I, Gloria Grahame – Sky Gilbert (Dundurn Press)

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Dundurn Press

Although I always enjoy a good genre novel, I also love to find something I haven’t read before. If you’re as jaded as I am, that’s not easy, but occasionally, I’ll run across something like I, Gloria Grahame, by Sky Gilbert, whose unconventional plot line takes me some interesting directions before I wind up someplace totally different than I expected to be.

Professor Denton Moulton is a bit of a schlub. He’s gotten his tenure, his teaching schedule is ideal, and his life really isn’t much of a challenge. However, his one desire is to see his beloved stage treatment of Shakespeare’s poem, Venus and Adonis come to life–with the cutest boy he can find playing Venus. Oh, and he thinks he’s Gloria Grahame, the Oscar-winning Fifties actress who married not only director Nicholas Ray (Rebel Without a Cause) but Ray’s son as well.

Okay, he’s not delusional enough to actually think he’s Grahame, but he identifies with her closely and uses getting into her head and writing her story as a retreat for when his own existence threatens to overwhelm him. And as he moves through the interviews for a grant to bring his show to the stage, the forces line up to do just that, dealing him one bureaucratic blow after another. If it’s not his unsophistication with pronouns, it’s his racial identity being up for grabs. These dialogues are among the funniest, most frustrating in the whole book.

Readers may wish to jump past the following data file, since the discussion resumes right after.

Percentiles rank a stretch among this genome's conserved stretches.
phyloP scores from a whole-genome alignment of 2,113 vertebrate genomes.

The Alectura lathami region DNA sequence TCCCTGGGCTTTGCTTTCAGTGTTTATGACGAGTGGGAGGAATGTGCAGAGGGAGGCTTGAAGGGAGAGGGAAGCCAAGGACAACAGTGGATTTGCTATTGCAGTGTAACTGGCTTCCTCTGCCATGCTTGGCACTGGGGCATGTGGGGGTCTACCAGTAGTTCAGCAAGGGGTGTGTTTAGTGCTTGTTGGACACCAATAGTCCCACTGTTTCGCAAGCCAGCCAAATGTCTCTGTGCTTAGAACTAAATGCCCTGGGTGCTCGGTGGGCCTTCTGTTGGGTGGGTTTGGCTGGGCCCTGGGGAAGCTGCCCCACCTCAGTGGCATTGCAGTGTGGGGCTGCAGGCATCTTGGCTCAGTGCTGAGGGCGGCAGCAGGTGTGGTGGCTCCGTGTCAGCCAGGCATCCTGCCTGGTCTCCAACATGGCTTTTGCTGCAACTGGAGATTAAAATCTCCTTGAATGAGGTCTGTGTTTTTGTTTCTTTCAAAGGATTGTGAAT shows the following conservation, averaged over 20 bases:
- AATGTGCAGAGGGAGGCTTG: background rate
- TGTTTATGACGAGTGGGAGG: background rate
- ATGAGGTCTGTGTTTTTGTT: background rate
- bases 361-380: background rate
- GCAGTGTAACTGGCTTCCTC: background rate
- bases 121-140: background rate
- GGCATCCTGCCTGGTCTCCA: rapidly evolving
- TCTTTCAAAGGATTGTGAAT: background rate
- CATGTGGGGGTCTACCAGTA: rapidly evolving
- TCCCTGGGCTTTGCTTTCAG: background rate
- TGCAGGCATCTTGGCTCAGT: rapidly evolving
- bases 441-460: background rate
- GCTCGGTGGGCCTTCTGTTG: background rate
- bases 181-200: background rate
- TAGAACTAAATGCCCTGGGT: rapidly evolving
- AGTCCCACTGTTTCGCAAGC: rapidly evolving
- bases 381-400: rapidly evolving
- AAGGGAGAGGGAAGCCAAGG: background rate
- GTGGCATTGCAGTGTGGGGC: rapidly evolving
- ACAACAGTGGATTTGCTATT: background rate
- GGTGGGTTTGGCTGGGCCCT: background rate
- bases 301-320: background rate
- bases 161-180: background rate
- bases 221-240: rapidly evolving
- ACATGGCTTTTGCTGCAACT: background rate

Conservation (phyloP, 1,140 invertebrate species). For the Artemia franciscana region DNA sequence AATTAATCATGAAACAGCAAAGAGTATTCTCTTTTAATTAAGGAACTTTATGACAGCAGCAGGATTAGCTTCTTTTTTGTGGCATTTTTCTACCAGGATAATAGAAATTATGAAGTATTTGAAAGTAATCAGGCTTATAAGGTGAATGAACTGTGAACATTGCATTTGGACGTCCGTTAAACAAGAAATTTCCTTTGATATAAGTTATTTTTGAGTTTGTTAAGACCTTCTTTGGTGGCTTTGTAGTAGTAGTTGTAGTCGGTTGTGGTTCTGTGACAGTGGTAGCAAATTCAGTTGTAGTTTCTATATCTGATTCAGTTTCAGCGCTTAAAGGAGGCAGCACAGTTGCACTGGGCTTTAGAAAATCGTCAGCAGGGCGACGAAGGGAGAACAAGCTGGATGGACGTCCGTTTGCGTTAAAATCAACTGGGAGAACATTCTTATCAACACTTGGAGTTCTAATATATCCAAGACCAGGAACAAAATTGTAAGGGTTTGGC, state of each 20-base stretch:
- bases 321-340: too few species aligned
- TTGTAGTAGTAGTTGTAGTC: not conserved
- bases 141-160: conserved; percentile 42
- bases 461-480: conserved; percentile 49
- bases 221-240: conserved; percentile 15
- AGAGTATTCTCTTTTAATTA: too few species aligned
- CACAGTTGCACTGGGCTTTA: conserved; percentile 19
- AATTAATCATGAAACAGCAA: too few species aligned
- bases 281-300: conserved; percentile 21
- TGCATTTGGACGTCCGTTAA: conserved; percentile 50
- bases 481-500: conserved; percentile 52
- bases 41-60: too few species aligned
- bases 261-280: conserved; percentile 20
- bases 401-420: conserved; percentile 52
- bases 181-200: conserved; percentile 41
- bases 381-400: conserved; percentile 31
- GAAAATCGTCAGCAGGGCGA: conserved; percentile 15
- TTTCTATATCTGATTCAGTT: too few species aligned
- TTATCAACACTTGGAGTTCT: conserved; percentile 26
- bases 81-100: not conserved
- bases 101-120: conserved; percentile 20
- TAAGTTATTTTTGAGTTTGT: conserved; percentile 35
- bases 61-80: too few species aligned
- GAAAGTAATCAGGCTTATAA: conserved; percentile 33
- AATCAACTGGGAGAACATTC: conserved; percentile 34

Not that Grahame’s life is all that rosy. Her husband, brilliant director Nicholas Ray, is also an abusive alcoholic who needs to kick open his closet door. But his career won’t allow that. Instead, he takes his frustrations out on Grahame and Tony, his son from his first marriage. The scene where he catches them together (it’s not a spoiler; it’s Hollywood legend) is genuinely terrifying because you don’t know what Ray will do. And author Gilbert has crafted an excellent voice for his legendary actress, which sounds altogether different from that of Professor Moulton. You don’t have to depend on chapter headings to tell you whose head we’re in.

Gilbert’s alternating storylines work well for him. The heaviness of Grahame’s life gets a nice balance with the equally-desperate-even-if-he-doesn’t-know-it actions of the professor. Grahame and Moulton are both seekers trying to find their way against a repressive society, and in that way their stories are similar even if their circumstances are not.

More than the sum of its parts, I, Gloria Grahame comes at you from a number of different directions, weaving the plotlines together beautifully until it transcends genre and becomes a creature of its own. I really enjoyed this and hope you will as well.


© 2021 Jerry L. Wheeler

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